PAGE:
Hong Kong developer stocks have gone from being the top performers to the worst, slammed by home price curbs and the expectation of rate hikes following Donald Trump’s win in the US presidential election.
Developers surged 11 per cent in the first 10 months of the year to rank as the best performers in that period and helped steer Hong Kong’s benchmark index to its peak in September. That reversed in November as developers slumped 6.6 per cent, leading the pack of losers on the Hang Seng Index. Sun Hung Kai Properties and New World Development. are among stocks that plunged 10 per cent or more last month.
Hong Kong’s property market, after weathering dramatic boom-and-bust cycles over the past two decades, is poised for a leg down as higher borrowing costs and additional levies deflate buyer demand. The city’s currency peg to the greenback ensures that interest rates follow those of the US, where expectations of a rate increase have shot up since the election. Meanwhile, the city’s leaders moved suddenly on November 4 to cool prices in the world’s least affordable property market, raising stamp duties for all except first-time local buyers.
“We get a bit of a double whammy – on one hand the sales tax has increased, which will definitely curb some of the interest, and now interest rates are moving up,” said Adrian Zuercher, head of Asia Pacific asset allocation in Hong Kong at UBS Group’s wealth management unit. “We are cautious on the sector.”
Hong Kong’s property market peaked in September 2015, before global economic uncertainty and slowing demand from mainland buyers sent prices down 13 per cent in a correction that lasted six months. The market rallied from its March low to inch back to near record levels in early November, when Hong Kong’s Chief Executive Leung Chun-ying announced the latest measures.
Developers led losses on the Hang Seng Index on Thursday. Sino Land fell 3.4 per cent at the mid-day trading break in Hong Kong after surging during the closing auction on Wednesday, and Cheung Kong Property slid 1.5 per cent following a 2.2 per cent jump yesterday.
Hong Kong’s one-month interbank offered rate rose for a seventh day to the highest level in more than six years. As many developers have used funding tied to Hibor in recent years, rising rates will increase their borrowing costs and reduce earnings, according to Bloomberg Intelligence.
Analysts are becoming less bullish on property stocks. The ratio of buy ratings on Sun Hung Kai hasn’t been this low in more than two years, while the proportion of those that recommend selling Sino Land shares rose last month to the highest since 2014, according to data tracked by Bloomberg. Hong Kong developers will underperform the Hang Seng Index in the next six months, Bank of America Merrill Lynch said in November, while CIMB Securities Ltd. downgraded its rating on the sector.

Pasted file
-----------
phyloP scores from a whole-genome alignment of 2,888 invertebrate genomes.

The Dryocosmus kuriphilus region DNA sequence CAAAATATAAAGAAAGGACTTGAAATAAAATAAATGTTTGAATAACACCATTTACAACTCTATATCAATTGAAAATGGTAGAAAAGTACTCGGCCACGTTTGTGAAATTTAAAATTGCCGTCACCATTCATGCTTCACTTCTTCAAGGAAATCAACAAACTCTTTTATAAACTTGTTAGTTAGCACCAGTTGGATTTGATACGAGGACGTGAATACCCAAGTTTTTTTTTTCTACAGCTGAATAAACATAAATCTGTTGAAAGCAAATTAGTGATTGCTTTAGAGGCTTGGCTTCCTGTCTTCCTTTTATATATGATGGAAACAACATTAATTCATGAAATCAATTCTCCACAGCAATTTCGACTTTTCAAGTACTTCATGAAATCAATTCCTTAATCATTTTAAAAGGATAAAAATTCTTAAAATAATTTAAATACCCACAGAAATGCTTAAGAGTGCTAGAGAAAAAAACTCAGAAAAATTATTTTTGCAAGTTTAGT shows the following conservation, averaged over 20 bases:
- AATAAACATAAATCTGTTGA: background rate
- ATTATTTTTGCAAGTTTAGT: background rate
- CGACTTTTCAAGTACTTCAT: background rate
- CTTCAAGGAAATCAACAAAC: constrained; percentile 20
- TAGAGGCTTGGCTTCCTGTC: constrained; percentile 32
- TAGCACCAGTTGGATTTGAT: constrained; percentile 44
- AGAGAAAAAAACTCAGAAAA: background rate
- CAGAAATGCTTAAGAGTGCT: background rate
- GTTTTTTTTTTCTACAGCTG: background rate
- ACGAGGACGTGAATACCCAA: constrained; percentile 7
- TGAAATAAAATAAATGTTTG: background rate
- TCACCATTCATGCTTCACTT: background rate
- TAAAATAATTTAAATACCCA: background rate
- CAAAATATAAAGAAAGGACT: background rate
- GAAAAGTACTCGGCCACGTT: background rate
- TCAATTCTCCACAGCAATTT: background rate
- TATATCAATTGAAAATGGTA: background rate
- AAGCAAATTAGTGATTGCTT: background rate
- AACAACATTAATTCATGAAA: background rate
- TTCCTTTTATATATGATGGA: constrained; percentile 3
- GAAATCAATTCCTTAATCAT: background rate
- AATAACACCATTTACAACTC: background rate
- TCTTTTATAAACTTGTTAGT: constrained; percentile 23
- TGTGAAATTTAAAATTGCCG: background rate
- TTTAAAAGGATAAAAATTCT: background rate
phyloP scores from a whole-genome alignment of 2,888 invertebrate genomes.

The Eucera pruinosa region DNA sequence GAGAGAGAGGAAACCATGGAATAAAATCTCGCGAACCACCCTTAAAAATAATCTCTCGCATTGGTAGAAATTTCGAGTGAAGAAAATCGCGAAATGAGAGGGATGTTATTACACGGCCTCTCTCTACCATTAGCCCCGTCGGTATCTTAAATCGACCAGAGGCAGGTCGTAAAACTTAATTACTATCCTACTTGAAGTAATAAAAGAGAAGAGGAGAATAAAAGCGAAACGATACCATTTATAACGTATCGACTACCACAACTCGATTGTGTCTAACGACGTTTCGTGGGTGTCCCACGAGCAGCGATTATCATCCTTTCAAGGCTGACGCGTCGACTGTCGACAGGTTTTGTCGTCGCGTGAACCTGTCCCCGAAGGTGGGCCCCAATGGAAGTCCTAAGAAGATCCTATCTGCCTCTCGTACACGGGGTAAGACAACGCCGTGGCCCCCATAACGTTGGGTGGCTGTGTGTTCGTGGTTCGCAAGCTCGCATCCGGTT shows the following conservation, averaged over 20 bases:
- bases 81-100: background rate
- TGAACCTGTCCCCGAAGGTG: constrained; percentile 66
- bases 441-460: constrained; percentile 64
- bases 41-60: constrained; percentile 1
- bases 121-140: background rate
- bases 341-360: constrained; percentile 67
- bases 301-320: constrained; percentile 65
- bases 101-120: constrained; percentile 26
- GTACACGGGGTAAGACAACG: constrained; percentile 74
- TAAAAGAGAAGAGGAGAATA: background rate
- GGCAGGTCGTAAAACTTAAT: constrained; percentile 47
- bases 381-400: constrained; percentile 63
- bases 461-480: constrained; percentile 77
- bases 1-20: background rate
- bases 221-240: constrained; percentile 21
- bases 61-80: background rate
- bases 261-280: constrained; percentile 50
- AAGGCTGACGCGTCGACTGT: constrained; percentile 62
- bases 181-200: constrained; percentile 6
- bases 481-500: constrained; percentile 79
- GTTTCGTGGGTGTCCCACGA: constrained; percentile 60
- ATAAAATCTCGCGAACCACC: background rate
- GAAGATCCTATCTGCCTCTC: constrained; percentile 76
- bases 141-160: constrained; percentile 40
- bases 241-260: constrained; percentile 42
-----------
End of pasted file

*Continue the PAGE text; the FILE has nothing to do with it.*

Home transactions fell 70 per cent in November, the Hong Kong Economic Times reported. Louis Chan, chief executive of the residential unit of Centaline Property Agency, predicted when the curbs were announced that transactions might plunge by 60 per cent to 70 per cent, while home prices would decline as much 8 per cent over a three-month period.
With about two weeks until the Fed meeting in December, concerns about rising borrowing costs are again at the forefront. The market-implied chance of an interest-rate increase this month has surged to 100 per cent compared with 84 per cent before Mr Trump’s win. Speculation has grown that the Fed will be forced to raise rates faster than expected to contain inflation if Mr Trump follows through on a pledge to spend big on infrastructure.
A surge in US Treasury yields, sparked by Mr Trump’s victory amid bets his policies will quicken inflation, has also eroded the appeal of Hong Kong’s real estate investment trusts as their dividend returns look less enticing. The benchmark 10-year yields have soared the most in back-to-back months since the 2013 taper tantrum as investors shifted into assets such as stocks, which they expect to benefit should Mr Trump succeed in pushing through his proposals.
Shares of Hong Kong’s five biggest developers by market value, including Sun Hung Kai, Cheung Kong Property Holdings and Wharf Holdings, dropped an average 7.5 per cent last month, compared with the 0.6 per cent decline for the Hang Seng Index.
One bright spot for developers may be the weakening yuan, which sank to an eight-year low against the dollar last month. Hong Kong will continue to look attractive for mainland investors trying to shift to foreign-denominated assets, countering the higher stamp duty, according to Natixis.
The recent declines in Hong Kong developers’ shares are an opportunity to accumulate because the stamp duty will impact the secondary market more than developers, according to Daiwa Capital Markets Hong Kong. They’re also relatively cheap compared to the broader market. The five biggest developers trade at an average 9.3 times reported earnings, almost 30 per cent less than the Hang Seng Index, according to data compiled by Bloomberg.
With instability in lucrative finance jobs and Hong Kong’s high housing prices, property stocks need to fall further before they are attractive, according to Ben Surtees, a London-based fund manager at Jupiter Asset Management.
If developers with strong fundamentals decline further and become cheap enough, “I’ll be prepared to assume that most of the negatives are already priced in – but they’re not there at the moment,” Surtees said.